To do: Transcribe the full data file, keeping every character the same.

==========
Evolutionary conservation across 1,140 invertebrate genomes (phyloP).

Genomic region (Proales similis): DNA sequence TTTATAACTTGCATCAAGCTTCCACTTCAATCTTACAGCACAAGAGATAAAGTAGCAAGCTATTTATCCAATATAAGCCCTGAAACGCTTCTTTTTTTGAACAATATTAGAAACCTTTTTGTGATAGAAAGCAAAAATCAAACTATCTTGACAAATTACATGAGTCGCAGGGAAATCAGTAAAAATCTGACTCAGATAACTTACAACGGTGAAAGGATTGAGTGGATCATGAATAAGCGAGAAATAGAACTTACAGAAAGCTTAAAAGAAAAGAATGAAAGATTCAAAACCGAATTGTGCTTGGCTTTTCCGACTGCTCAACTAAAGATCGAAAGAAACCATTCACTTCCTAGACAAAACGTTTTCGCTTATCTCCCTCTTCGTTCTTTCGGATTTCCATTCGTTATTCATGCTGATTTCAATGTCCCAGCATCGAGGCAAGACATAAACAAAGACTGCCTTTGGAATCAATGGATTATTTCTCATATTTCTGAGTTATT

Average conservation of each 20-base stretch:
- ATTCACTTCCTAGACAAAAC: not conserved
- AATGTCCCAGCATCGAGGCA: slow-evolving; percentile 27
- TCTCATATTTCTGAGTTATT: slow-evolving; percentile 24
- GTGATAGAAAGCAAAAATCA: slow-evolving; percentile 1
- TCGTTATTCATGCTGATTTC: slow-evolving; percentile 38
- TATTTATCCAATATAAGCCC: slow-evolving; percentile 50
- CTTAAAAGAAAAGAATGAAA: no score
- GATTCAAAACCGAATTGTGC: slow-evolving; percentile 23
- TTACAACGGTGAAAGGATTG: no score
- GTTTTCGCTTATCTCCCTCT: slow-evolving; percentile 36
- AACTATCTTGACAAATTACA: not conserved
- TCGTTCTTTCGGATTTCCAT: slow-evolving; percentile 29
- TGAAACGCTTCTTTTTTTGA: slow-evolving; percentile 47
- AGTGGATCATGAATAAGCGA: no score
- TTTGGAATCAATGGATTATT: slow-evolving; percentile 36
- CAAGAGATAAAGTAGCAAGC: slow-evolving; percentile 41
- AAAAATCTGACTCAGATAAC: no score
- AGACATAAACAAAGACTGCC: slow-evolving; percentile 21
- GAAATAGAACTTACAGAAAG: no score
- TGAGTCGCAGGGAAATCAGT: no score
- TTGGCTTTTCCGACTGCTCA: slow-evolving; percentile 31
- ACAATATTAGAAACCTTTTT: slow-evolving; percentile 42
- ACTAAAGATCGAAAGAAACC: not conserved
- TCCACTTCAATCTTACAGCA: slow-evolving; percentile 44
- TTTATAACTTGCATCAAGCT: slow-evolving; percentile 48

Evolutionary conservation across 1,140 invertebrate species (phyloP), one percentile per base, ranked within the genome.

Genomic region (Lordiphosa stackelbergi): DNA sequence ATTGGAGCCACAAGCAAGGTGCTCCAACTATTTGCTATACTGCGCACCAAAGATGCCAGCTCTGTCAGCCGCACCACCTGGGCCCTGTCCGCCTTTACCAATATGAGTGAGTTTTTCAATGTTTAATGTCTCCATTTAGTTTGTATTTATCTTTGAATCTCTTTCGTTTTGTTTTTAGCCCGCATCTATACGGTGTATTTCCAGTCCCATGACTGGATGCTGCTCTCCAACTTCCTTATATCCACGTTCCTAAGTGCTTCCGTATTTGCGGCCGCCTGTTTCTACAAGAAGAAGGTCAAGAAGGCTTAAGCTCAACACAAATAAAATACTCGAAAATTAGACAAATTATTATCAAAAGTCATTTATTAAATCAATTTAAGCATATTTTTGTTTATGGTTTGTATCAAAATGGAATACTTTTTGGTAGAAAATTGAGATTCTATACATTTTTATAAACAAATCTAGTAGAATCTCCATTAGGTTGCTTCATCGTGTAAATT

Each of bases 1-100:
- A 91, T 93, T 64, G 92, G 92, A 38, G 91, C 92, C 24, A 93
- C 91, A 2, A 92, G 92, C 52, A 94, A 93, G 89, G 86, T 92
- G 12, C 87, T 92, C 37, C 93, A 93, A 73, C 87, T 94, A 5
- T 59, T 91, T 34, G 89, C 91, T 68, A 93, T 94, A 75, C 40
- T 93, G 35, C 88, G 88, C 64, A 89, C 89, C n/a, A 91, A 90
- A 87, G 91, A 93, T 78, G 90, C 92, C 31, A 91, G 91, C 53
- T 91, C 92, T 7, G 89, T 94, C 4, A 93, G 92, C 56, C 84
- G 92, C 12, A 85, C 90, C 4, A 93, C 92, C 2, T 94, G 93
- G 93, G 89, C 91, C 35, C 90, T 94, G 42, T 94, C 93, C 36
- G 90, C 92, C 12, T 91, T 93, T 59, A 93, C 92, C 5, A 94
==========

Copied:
Evolutionary conservation across 1,140 invertebrate genomes (phyloP).

Genomic region (Proales similis): DNA sequence TTTATAACTTGCATCAAGCTTCCACTTCAATCTTACAGCACAAGAGATAAAGTAGCAAGCTATTTATCCAATATAAGCCCTGAAACGCTTCTTTTTTTGAACAATATTAGAAACCTTTTTGTGATAGAAAGCAAAAATCAAACTATCTTGACAAATTACATGAGTCGCAGGGAAATCAGTAAAAATCTGACTCAGATAACTTACAACGGTGAAAGGATTGAGTGGATCATGAATAAGCGAGAAATAGAACTTACAGAAAGCTTAAAAGAAAAGAATGAAAGATTCAAAACCGAATTGTGCTTGGCTTTTCCGACTGCTCAACTAAAGATCGAAAGAAACCATTCACTTCCTAGACAAAACGTTTTCGCTTATCTCCCTCTTCGTTCTTTCGGATTTCCATTCGTTATTCATGCTGATTTCAATGTCCCAGCATCGAGGCAAGACATAAACAAAGACTGCCTTTGGAATCAATGGATTATTTCTCATATTTCTGAGTTATT

Average conservation of each 20-base stretch:
- ATTCACTTCCTAGACAAAAC: not conserved
- AATGTCCCAGCATCGAGGCA: slow-evolving; percentile 27
- TCTCATATTTCTGAGTTATT: slow-evolving; percentile 24
- GTGATAGAAAGCAAAAATCA: slow-evolving; percentile 1
- TCGTTATTCATGCTGATTTC: slow-evolving; percentile 38
- TATTTATCCAATATAAGCCC: slow-evolving; percentile 50
- CTTAAAAGAAAAGAATGAAA: no score
- GATTCAAAACCGAATTGTGC: slow-evolving; percentile 23
- TTACAACGGTGAAAGGATTG: no score
- GTTTTCGCTTATCTCCCTCT: slow-evolving; percentile 36
- AACTATCTTGACAAATTACA: not conserved
- TCGTTCTTTCGGATTTCCAT: slow-evolving; percentile 29
- TGAAACGCTTCTTTTTTTGA: slow-evolving; percentile 47
- AGTGGATCATGAATAAGCGA: no score
- TTTGGAATCAATGGATTATT: slow-evolving; percentile 36
- CAAGAGATAAAGTAGCAAGC: slow-evolving; percentile 41
- AAAAATCTGACTCAGATAAC: no score
- AGACATAAACAAAGACTGCC: slow-evolving; percentile 21
- GAAATAGAACTTACAGAAAG: no score
- TGAGTCGCAGGGAAATCAGT: no score
- TTGGCTTTTCCGACTGCTCA: slow-evolving; percentile 31
- ACAATATTAGAAACCTTTTT: slow-evolving; percentile 42
- ACTAAAGATCGAAAGAAACC: not conserved
- TCCACTTCAATCTTACAGCA: slow-evolving; percentile 44
- TTTATAACTTGCATCAAGCT: slow-evolving; percentile 48

Evolutionary conservation across 1,140 invertebrate species (phyloP), one percentile per base, ranked within the genome.

Genomic region (Lordiphosa stackelbergi): DNA sequence ATTGGAGCCACAAGCAAGGTGCTCCAACTATTTGCTATACTGCGCACCAAAGATGCCAGCTCTGTCAGCCGCACCACCTGGGCCCTGTCCGCCTTTACCAATATGAGTGAGTTTTTCAATGTTTAATGTCTCCATTTAGTTTGTATTTATCTTTGAATCTCTTTCGTTTTGTTTTTAGCCCGCATCTATACGGTGTATTTCCAGTCCCATGACTGGATGCTGCTCTCCAACTTCCTTATATCCACGTTCCTAAGTGCTTCCGTATTTGCGGCCGCCTGTTTCTACAAGAAGAAGGTCAAGAAGGCTTAAGCTCAACACAAATAAAATACTCGAAAATTAGACAAATTATTATCAAAAGTCATTTATTAAATCAATTTAAGCATATTTTTGTTTATGGTTTGTATCAAAATGGAATACTTTTTGGTAGAAAATTGAGATTCTATACATTTTTATAAACAAATCTAGTAGAATCTCCATTAGGTTGCTTCATCGTGTAAATT

Each of bases 1-100:
- A 91, T 93, T 64, G 92, G 92, A 38, G 91, C 92, C 24, A 93
- C 91, A 2, A 92, G 92, C 52, A 94, A 93, G 89, G 86, T 92
- G 12, C 87, T 92, C 37, C 93, A 93, A 73, C 87, T 94, A 5
- T 59, T 91, T 34, G 89, C 91, T 68, A 93, T 94, A 75, C 40
- T 93, G 35, C 88, G 88, C 64, A 89, C 89, C n/a, A 91, A 90
- A 87, G 91, A 93, T 78, G 90, C 92, C 31, A 91, G 91, C 53
- T 91, C 92, T 7, G 89, T 94, C 4, A 93, G 92, C 56, C 84
- G 92, C 12, A 85, C 90, C 4, A 93, C 92, C 2, T 94, G 93
- G 93, G 89, C 91, C 35, C 90, T 94, G 42, T 94, C 93, C 36
- G 90, C 92, C 12, T 91, T 93, T 59, A 93, C 92, C 5, A 94